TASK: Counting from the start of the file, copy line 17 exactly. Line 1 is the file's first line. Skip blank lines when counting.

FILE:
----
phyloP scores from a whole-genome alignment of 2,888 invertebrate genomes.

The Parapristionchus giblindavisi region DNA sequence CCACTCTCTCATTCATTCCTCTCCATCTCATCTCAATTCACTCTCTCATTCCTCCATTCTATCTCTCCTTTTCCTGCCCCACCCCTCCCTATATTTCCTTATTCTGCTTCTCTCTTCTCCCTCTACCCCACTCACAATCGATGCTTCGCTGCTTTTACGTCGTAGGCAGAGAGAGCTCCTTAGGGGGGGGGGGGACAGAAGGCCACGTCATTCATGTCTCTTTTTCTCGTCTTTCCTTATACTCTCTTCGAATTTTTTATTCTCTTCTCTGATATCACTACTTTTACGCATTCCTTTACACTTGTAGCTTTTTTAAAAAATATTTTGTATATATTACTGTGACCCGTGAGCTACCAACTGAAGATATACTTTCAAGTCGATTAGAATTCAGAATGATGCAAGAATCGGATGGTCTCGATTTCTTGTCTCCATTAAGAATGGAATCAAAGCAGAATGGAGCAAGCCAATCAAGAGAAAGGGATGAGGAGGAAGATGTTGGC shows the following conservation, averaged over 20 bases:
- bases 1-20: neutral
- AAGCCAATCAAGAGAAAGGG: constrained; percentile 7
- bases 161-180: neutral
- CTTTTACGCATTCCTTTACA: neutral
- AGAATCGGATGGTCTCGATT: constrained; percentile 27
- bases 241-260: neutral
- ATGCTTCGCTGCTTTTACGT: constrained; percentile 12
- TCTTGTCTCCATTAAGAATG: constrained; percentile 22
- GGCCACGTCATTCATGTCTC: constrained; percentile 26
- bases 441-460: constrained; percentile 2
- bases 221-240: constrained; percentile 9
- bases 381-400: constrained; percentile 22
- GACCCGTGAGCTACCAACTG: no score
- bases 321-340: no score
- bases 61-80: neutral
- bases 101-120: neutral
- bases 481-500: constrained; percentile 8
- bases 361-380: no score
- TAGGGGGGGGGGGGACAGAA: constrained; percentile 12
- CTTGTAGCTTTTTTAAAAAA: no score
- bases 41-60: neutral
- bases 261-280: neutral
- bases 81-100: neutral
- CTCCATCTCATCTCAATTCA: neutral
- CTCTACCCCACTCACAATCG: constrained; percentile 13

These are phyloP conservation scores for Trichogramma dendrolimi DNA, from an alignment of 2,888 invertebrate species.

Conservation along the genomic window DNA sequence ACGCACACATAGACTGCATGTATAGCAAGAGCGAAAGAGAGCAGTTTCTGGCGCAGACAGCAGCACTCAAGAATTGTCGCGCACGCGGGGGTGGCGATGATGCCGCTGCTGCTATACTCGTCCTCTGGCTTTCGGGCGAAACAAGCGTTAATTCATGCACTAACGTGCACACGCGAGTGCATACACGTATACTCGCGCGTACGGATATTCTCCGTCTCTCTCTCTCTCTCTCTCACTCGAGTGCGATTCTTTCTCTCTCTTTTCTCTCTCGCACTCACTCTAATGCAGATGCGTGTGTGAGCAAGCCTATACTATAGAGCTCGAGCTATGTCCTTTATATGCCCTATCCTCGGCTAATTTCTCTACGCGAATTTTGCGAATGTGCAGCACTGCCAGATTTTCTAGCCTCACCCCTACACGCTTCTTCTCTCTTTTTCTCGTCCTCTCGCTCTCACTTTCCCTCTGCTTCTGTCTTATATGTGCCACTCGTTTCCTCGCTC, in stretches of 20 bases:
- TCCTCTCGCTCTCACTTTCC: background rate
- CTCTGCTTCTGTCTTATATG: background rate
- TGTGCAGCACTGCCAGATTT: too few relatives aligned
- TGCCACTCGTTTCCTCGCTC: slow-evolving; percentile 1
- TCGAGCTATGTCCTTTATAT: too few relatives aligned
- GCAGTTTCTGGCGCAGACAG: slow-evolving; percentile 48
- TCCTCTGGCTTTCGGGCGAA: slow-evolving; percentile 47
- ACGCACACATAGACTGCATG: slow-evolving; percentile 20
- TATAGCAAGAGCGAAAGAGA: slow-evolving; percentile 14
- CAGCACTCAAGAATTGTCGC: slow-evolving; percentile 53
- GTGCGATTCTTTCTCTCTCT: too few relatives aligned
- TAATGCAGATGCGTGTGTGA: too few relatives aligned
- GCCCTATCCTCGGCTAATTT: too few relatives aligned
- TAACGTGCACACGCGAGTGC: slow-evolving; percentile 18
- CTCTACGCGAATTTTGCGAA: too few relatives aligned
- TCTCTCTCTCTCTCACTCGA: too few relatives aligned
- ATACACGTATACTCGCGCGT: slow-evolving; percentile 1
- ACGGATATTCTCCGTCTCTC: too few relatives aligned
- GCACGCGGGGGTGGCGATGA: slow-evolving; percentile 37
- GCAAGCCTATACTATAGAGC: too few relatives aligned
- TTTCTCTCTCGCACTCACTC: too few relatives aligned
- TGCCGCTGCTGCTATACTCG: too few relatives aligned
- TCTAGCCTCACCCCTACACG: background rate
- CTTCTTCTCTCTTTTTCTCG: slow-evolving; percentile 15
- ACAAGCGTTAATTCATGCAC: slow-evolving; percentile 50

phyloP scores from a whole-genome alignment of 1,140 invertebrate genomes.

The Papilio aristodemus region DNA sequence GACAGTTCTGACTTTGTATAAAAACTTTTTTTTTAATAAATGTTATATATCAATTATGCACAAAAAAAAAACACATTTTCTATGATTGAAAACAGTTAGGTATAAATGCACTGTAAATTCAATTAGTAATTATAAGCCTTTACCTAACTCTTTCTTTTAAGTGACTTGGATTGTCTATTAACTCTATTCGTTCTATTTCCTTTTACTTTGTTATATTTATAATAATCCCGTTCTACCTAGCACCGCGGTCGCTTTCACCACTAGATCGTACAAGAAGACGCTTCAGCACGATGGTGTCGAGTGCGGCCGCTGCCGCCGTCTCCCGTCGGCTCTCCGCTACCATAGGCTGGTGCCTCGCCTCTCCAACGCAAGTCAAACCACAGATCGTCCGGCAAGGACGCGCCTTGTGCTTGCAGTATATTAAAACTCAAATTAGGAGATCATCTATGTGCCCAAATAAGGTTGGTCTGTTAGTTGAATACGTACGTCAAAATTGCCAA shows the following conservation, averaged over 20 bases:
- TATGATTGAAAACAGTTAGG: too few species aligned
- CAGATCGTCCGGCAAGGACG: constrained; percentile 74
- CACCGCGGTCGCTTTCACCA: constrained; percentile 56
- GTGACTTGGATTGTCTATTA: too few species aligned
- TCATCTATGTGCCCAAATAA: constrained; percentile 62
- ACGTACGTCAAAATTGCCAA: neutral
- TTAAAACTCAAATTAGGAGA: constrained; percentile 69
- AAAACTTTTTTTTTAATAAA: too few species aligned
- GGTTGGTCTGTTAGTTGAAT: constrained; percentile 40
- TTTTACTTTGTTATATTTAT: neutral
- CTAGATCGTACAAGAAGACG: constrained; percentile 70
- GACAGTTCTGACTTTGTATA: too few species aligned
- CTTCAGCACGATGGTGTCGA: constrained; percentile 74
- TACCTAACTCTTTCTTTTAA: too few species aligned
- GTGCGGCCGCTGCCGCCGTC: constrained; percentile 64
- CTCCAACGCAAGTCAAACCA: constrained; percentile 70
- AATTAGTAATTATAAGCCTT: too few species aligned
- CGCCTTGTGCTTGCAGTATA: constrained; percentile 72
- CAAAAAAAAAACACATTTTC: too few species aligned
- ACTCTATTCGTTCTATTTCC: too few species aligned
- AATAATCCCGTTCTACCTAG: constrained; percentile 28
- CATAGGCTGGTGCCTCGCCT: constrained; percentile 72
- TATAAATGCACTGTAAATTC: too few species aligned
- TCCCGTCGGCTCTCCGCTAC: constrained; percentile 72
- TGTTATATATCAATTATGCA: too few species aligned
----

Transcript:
- bases 61-80: neutral